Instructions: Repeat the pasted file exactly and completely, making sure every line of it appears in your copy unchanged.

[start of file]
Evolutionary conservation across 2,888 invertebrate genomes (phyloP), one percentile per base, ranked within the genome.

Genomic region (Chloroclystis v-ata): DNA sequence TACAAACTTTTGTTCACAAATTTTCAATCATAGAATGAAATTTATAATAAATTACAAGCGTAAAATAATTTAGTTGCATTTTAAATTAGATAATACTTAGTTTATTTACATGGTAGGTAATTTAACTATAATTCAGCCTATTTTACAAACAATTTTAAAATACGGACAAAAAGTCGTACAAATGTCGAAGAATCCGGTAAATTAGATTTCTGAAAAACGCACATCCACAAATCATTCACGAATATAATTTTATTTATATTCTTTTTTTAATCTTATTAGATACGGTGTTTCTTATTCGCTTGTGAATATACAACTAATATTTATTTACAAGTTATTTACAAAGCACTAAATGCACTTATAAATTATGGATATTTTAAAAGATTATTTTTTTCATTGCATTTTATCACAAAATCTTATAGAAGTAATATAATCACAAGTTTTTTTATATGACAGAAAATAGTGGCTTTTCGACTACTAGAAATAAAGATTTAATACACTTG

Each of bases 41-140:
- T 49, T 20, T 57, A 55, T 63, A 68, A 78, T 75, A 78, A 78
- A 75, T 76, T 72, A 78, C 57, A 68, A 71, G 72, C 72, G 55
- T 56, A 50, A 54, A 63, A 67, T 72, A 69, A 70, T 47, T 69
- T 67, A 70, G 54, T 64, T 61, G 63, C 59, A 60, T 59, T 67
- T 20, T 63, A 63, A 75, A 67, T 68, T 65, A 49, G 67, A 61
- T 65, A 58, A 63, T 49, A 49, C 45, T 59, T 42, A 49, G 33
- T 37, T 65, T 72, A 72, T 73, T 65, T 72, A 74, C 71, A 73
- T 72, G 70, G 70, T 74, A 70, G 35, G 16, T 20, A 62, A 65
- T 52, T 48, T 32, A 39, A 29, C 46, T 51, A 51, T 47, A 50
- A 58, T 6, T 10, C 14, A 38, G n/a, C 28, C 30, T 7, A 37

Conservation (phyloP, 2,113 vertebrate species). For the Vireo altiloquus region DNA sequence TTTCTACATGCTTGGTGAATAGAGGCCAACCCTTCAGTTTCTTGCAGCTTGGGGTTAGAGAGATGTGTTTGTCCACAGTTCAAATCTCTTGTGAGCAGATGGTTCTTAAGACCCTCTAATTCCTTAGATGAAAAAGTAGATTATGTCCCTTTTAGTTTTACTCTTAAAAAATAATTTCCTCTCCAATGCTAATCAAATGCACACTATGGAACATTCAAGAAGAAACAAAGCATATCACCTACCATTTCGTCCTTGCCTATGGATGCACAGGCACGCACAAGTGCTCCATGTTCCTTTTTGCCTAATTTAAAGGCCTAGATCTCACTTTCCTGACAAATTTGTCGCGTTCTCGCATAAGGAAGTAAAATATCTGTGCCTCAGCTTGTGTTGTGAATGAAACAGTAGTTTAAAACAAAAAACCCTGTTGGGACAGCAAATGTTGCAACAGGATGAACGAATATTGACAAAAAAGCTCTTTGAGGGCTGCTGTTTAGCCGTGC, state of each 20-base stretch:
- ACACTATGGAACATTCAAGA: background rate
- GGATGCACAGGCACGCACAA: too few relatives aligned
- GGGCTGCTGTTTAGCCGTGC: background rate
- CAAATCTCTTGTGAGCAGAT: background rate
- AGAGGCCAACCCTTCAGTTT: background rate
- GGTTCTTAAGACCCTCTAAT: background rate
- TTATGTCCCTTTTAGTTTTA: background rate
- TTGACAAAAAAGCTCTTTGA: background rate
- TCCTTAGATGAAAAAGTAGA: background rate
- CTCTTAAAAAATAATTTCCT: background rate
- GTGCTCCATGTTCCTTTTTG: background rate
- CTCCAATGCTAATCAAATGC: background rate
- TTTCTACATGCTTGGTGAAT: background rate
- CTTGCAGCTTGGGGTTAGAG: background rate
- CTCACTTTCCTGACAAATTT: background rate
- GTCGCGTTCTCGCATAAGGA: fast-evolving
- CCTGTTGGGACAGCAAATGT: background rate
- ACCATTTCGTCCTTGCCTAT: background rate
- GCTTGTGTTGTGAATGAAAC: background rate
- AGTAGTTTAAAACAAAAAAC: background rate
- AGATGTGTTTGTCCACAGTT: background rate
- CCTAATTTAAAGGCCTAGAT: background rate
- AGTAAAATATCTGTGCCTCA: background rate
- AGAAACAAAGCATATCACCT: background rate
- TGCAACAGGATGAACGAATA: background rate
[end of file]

Evolutionary conservation across 2,888 invertebrate genomes (phyloP), one percentile per base, ranked within the genome.

Genomic region (Chloroclystis v-ata): DNA sequence TACAAACTTTTGTTCACAAATTTTCAATCATAGAATGAAATTTATAATAAATTACAAGCGTAAAATAATTTAGTTGCATTTTAAATTAGATAATACTTAGTTTATTTACATGGTAGGTAATTTAACTATAATTCAGCCTATTTTACAAACAATTTTAAAATACGGACAAAAAGTCGTACAAATGTCGAAGAATCCGGTAAATTAGATTTCTGAAAAACGCACATCCACAAATCATTCACGAATATAATTTTATTTATATTCTTTTTTTAATCTTATTAGATACGGTGTTTCTTATTCGCTTGTGAATATACAACTAATATTTATTTACAAGTTATTTACAAAGCACTAAATGCACTTATAAATTATGGATATTTTAAAAGATTATTTTTTTCATTGCATTTTATCACAAAATCTTATAGAAGTAATATAATCACAAGTTTTTTTATATGACAGAAAATAGTGGCTTTTCGACTACTAGAAATAAAGATTTAATACACTTG

Each of bases 41-140:
- T 49, T 20, T 57, A 55, T 63, A 68, A 78, T 75, A 78, A 78
- A 75, T 76, T 72, A 78, C 57, A 68, A 71, G 72, C 72, G 55
- T 56, A 50, A 54, A 63, A 67, T 72, A 69, A 70, T 47, T 69
- T 67, A 70, G 54, T 64, T 61, G 63, C 59, A 60, T 59, T 67
- T 20, T 63, A 63, A 75, A 67, T 68, T 65, A 49, G 67, A 61
- T 65, A 58, A 63, T 49, A 49, C 45, T 59, T 42, A 49, G 33
- T 37, T 65, T 72, A 72, T 73, T 65, T 72, A 74, C 71, A 73
- T 72, G 70, G 70, T 74, A 70, G 35, G 16, T 20, A 62, A 65
- T 52, T 48, T 32, A 39, A 29, C 46, T 51, A 51, T 47, A 50
- A 58, T 6, T 10, C 14, A 38, G n/a, C 28, C 30, T 7, A 37

Conservation (phyloP, 2,113 vertebrate species). For the Vireo altiloquus region DNA sequence TTTCTACATGCTTGGTGAATAGAGGCCAACCCTTCAGTTTCTTGCAGCTTGGGGTTAGAGAGATGTGTTTGTCCACAGTTCAAATCTCTTGTGAGCAGATGGTTCTTAAGACCCTCTAATTCCTTAGATGAAAAAGTAGATTATGTCCCTTTTAGTTTTACTCTTAAAAAATAATTTCCTCTCCAATGCTAATCAAATGCACACTATGGAACATTCAAGAAGAAACAAAGCATATCACCTACCATTTCGTCCTTGCCTATGGATGCACAGGCACGCACAAGTGCTCCATGTTCCTTTTTGCCTAATTTAAAGGCCTAGATCTCACTTTCCTGACAAATTTGTCGCGTTCTCGCATAAGGAAGTAAAATATCTGTGCCTCAGCTTGTGTTGTGAATGAAACAGTAGTTTAAAACAAAAAACCCTGTTGGGACAGCAAATGTTGCAACAGGATGAACGAATATTGACAAAAAAGCTCTTTGAGGGCTGCTGTTTAGCCGTGC, state of each 20-base stretch:
- ACACTATGGAACATTCAAGA: background rate
- GGATGCACAGGCACGCACAA: too few relatives aligned
- GGGCTGCTGTTTAGCCGTGC: background rate
- CAAATCTCTTGTGAGCAGAT: background rate
- AGAGGCCAACCCTTCAGTTT: background rate
- GGTTCTTAAGACCCTCTAAT: background rate
- TTATGTCCCTTTTAGTTTTA: background rate
- TTGACAAAAAAGCTCTTTGA: background rate
- TCCTTAGATGAAAAAGTAGA: background rate
- CTCTTAAAAAATAATTTCCT: background rate
- GTGCTCCATGTTCCTTTTTG: background rate
- CTCCAATGCTAATCAAATGC: background rate
- TTTCTACATGCTTGGTGAAT: background rate
- CTTGCAGCTTGGGGTTAGAG: background rate
- CTCACTTTCCTGACAAATTT: background rate
- GTCGCGTTCTCGCATAAGGA: fast-evolving
- CCTGTTGGGACAGCAAATGT: background rate
- ACCATTTCGTCCTTGCCTAT: background rate
- GCTTGTGTTGTGAATGAAAC: background rate
- AGTAGTTTAAAACAAAAAAC: background rate
- AGATGTGTTTGTCCACAGTT: background rate
- CCTAATTTAAAGGCCTAGAT: background rate
- AGTAAAATATCTGTGCCTCA: background rate
- AGAAACAAAGCATATCACCT: background rate
- TGCAACAGGATGAACGAATA: background rate